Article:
the shaping of life itself and reveal theatricality potentials.
Following Sally Jane Norman on her writings about the skenabiotope
(6), we advance the idea that theater can also be seen as a suitable
place for the modeling of life as art through the use of new media and
(1) Christopher Langton, Artificial Life, The Proceedings of an
Interdisciplinary Workshop on the Synthesis and Simulation of Living
Systems, Addison-Wesley Publishing Company, 1988
(2) See Meta-Life. Biotechnologies, Synthetic Biology, A-Life and the
Arts, a Leonardo eBook Series, MIT Press, Cambridge, 2014.
(3) Maciej Ozog, 'Art investigating Science : Critical Art as a
Meta-Discourse of Science'. In Proceedings of Digital Arts and Culture
Conference, Arts Computation Engineering, UC Irvine, 2009.
(4) Roland Barthes, 'Litterature et signification', Essais critiques,
in Oeuvres completes, Editions du Seuil, tome 2, p.508, 1993.
(5) Samuel Weber, Theatricality as Medium, Fordham University Press, 2004.
(6) Louis Bec coined this term from the greek skena, stage, and the
biotope; it is defined as a 'dispositif' specially "constructed to
study and amplify certain types of theatricalising or theatricalised
behaviours in artificial organisms". Louis Bec, 'Skénabiotope. Etude
des comportements modélisés et pamphlétaires d'organismes
artificiels'. In: Arnaud Labelle-Rojoux (ed.), L'Art en scènes. pp.
115-126. Bois-le-Roi, 1992.
On Sat, Mar 22, 2014 at 3:17 PM, G.H. Hovagimyan <[log in to unmask]> wrote:
> Hi Roger & the List,
> There is always human agency in any of these arguments.
> Of course you could have a world without humans but we are talking about coding that is about performance, especially art performance.
> All of the systems we have been discussing take a viewer to recognize the system. It's a simple law of quantum physics. The viewer changes or isolates or recognizes or solidifies or manifests what they are observing.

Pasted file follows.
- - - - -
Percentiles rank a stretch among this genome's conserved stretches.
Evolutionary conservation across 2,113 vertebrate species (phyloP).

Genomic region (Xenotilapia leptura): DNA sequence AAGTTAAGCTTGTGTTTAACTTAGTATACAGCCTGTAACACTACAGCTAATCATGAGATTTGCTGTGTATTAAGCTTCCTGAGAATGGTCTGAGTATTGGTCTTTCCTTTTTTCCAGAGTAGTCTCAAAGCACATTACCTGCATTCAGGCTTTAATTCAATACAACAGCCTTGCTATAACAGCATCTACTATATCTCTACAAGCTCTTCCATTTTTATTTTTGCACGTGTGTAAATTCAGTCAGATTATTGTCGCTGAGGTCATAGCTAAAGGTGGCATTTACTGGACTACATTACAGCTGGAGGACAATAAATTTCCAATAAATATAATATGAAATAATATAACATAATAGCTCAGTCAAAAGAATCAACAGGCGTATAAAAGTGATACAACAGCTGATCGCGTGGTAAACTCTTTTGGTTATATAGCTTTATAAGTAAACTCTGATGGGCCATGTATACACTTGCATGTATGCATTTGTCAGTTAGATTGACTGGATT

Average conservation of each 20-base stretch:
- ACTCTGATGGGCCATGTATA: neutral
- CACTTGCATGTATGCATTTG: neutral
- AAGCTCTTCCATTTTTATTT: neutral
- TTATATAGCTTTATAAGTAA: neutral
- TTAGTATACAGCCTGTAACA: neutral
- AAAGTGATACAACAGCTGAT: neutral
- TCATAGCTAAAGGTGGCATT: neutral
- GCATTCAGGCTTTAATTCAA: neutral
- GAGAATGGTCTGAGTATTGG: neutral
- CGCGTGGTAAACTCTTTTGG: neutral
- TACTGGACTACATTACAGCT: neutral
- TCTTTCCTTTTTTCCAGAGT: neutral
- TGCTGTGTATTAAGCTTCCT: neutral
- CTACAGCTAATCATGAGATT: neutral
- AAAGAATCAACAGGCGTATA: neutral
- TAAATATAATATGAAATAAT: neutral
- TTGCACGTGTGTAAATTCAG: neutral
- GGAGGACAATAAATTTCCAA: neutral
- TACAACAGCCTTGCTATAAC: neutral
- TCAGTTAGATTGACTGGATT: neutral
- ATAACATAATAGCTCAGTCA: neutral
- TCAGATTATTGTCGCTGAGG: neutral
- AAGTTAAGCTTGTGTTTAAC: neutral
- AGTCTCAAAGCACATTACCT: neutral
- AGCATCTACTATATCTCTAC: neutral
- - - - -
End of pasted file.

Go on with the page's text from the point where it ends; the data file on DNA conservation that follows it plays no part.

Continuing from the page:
> Furthermore, code is always written with an end result in mind. Even a random system where you can't predict a result has the anticipation of a random result. Indeed, There are infinite variations on randomness in the universe.
> They only become interesting when we observe them.
> The observer is the audience for the result.
> On Mar 22, 2014, at 12:11 PM, roger malina <[log in to unmask]> wrote:
>> hi GH
>> a few days back you made a statement
>> "There is always an author for the code"
>> Which I dont think is true and maybe introduces
>> other issues on performativity
>> one reference of course is dawkins blind
>> watchmaker argument- and is particularly relevant
>> to the work of algoricists such as john latham
>> where the code is self generating and the artist intervenes
>> in selection rather than design
>> and with much large code-there are innumerable authors
>> not an author
>> and then you go on:
>> there is a result from running the code.
>> but like recessive genes, some code may only perform
>> when there is a confluence of factors that enable its
>> Hi list,
>> I think you need to look at the whole coding process. There is
>> always an author for the code and there is a result from running the
>> gh hovagimyan <[log in to unmask]>
> G.H. Hovagimyan
Roger F Malina
Is in Texas right now